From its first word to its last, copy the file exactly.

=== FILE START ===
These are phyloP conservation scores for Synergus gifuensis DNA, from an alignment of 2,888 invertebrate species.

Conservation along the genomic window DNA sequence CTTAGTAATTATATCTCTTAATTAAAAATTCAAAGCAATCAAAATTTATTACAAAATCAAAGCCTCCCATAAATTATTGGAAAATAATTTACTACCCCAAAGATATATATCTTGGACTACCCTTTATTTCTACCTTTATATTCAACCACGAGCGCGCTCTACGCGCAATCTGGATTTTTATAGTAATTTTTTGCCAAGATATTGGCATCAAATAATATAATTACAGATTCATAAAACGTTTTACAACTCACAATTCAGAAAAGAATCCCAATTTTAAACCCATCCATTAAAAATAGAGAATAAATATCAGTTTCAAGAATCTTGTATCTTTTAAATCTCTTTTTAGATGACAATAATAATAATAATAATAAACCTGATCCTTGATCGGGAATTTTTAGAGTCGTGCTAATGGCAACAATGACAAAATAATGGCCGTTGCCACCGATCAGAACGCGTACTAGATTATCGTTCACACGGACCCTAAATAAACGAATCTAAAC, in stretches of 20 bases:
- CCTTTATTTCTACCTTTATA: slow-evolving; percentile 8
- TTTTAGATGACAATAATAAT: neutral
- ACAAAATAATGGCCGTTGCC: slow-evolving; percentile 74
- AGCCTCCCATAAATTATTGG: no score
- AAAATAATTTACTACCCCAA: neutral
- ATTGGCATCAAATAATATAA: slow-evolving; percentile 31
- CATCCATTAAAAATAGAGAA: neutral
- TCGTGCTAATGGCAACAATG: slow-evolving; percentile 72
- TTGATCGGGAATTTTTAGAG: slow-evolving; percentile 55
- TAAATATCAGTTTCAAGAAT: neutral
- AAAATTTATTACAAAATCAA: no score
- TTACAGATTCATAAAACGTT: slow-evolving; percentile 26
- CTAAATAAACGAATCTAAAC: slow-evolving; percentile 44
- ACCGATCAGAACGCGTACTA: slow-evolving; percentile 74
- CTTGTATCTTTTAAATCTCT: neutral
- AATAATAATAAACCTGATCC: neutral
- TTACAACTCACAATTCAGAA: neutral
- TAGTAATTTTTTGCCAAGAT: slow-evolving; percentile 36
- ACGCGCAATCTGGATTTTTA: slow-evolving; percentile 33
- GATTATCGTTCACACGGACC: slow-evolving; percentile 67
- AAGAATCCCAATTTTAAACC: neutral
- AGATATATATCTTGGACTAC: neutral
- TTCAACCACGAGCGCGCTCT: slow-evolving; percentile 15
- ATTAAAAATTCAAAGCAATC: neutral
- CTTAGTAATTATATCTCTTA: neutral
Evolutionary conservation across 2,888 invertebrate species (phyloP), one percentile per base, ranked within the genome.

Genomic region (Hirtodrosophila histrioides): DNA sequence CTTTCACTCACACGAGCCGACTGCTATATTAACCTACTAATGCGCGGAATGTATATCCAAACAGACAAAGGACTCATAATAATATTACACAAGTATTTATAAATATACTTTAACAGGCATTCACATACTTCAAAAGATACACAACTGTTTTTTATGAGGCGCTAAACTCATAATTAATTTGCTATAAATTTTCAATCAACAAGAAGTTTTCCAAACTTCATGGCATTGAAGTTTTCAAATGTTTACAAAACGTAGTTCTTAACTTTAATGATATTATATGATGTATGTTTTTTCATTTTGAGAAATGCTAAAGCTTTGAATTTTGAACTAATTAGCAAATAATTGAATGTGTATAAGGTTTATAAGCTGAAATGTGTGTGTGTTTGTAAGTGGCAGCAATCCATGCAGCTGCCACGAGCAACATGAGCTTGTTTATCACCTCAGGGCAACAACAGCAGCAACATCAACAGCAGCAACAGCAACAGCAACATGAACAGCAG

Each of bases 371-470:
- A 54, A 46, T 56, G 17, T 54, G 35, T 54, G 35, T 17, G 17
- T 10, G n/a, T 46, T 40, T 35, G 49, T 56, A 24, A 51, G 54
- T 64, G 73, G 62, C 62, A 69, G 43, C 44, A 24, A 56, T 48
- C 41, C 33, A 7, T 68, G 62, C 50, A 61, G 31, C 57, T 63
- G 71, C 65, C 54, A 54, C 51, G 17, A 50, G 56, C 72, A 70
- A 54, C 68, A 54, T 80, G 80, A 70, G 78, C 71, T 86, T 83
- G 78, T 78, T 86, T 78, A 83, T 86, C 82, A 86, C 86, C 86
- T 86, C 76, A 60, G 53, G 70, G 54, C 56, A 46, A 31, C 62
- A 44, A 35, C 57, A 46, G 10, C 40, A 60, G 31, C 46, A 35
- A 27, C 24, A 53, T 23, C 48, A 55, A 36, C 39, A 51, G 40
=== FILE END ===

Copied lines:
These are phyloP conservation scores for Synergus gifuensis DNA, from an alignment of 2,888 invertebrate species.

Conservation along the genomic window DNA sequence CTTAGTAATTATATCTCTTAATTAAAAATTCAAAGCAATCAAAATTTATTACAAAATCAAAGCCTCCCATAAATTATTGGAAAATAATTTACTACCCCAAAGATATATATCTTGGACTACCCTTTATTTCTACCTTTATATTCAACCACGAGCGCGCTCTACGCGCAATCTGGATTTTTATAGTAATTTTTTGCCAAGATATTGGCATCAAATAATATAATTACAGATTCATAAAACGTTTTACAACTCACAATTCAGAAAAGAATCCCAATTTTAAACCCATCCATTAAAAATAGAGAATAAATATCAGTTTCAAGAATCTTGTATCTTTTAAATCTCTTTTTAGATGACAATAATAATAATAATAATAAACCTGATCCTTGATCGGGAATTTTTAGAGTCGTGCTAATGGCAACAATGACAAAATAATGGCCGTTGCCACCGATCAGAACGCGTACTAGATTATCGTTCACACGGACCCTAAATAAACGAATCTAAAC, in stretches of 20 bases:
- CCTTTATTTCTACCTTTATA: slow-evolving; percentile 8
- TTTTAGATGACAATAATAAT: neutral
- ACAAAATAATGGCCGTTGCC: slow-evolving; percentile 74
- AGCCTCCCATAAATTATTGG: no score
- AAAATAATTTACTACCCCAA: neutral
- ATTGGCATCAAATAATATAA: slow-evolving; percentile 31
- CATCCATTAAAAATAGAGAA: neutral
- TCGTGCTAATGGCAACAATG: slow-evolving; percentile 72
- TTGATCGGGAATTTTTAGAG: slow-evolving; percentile 55
- TAAATATCAGTTTCAAGAAT: neutral
- AAAATTTATTACAAAATCAA: no score
- TTACAGATTCATAAAACGTT: slow-evolving; percentile 26
- CTAAATAAACGAATCTAAAC: slow-evolving; percentile 44
- ACCGATCAGAACGCGTACTA: slow-evolving; percentile 74
- CTTGTATCTTTTAAATCTCT: neutral
- AATAATAATAAACCTGATCC: neutral
- TTACAACTCACAATTCAGAA: neutral
- TAGTAATTTTTTGCCAAGAT: slow-evolving; percentile 36
- ACGCGCAATCTGGATTTTTA: slow-evolving; percentile 33
- GATTATCGTTCACACGGACC: slow-evolving; percentile 67
- AAGAATCCCAATTTTAAACC: neutral
- AGATATATATCTTGGACTAC: neutral
- TTCAACCACGAGCGCGCTCT: slow-evolving; percentile 15
- ATTAAAAATTCAAAGCAATC: neutral
- CTTAGTAATTATATCTCTTA: neutral
Evolutionary conservation across 2,888 invertebrate species (phyloP), one percentile per base, ranked within the genome.

Genomic region (Hirtodrosophila histrioides): DNA sequence CTTTCACTCACACGAGCCGACTGCTATATTAACCTACTAATGCGCGGAATGTATATCCAAACAGACAAAGGACTCATAATAATATTACACAAGTATTTATAAATATACTTTAACAGGCATTCACATACTTCAAAAGATACACAACTGTTTTTTATGAGGCGCTAAACTCATAATTAATTTGCTATAAATTTTCAATCAACAAGAAGTTTTCCAAACTTCATGGCATTGAAGTTTTCAAATGTTTACAAAACGTAGTTCTTAACTTTAATGATATTATATGATGTATGTTTTTTCATTTTGAGAAATGCTAAAGCTTTGAATTTTGAACTAATTAGCAAATAATTGAATGTGTATAAGGTTTATAAGCTGAAATGTGTGTGTGTTTGTAAGTGGCAGCAATCCATGCAGCTGCCACGAGCAACATGAGCTTGTTTATCACCTCAGGGCAACAACAGCAGCAACATCAACAGCAGCAACAGCAACAGCAACATGAACAGCAG

Each of bases 371-470:
- A 54, A 46, T 56, G 17, T 54, G 35, T 54, G 35, T 17, G 17
- T 10, G n/a, T 46, T 40, T 35, G 49, T 56, A 24, A 51, G 54
- T 64, G 73, G 62, C 62, A 69, G 43, C 44, A 24, A 56, T 48
- C 41, C 33, A 7, T 68, G 62, C 50, A 61, G 31, C 57, T 63
- G 71, C 65, C 54, A 54, C 51, G 17, A 50, G 56, C 72, A 70
- A 54, C 68, A 54, T 80, G 80, A 70, G 78, C 71, T 86, T 83
- G 78, T 78, T 86, T 78, A 83, T 86, C 82, A 86, C 86, C 86
- T 86, C 76, A 60, G 53, G 70, G 54, C 56, A 46, A 31, C 62
- A 44, A 35, C 57, A 46, G 10, C 40, A 60, G 31, C 46, A 35
- A 27, C 24, A 53, T 23, C 48, A 55, A 36, C 39, A 51, G 40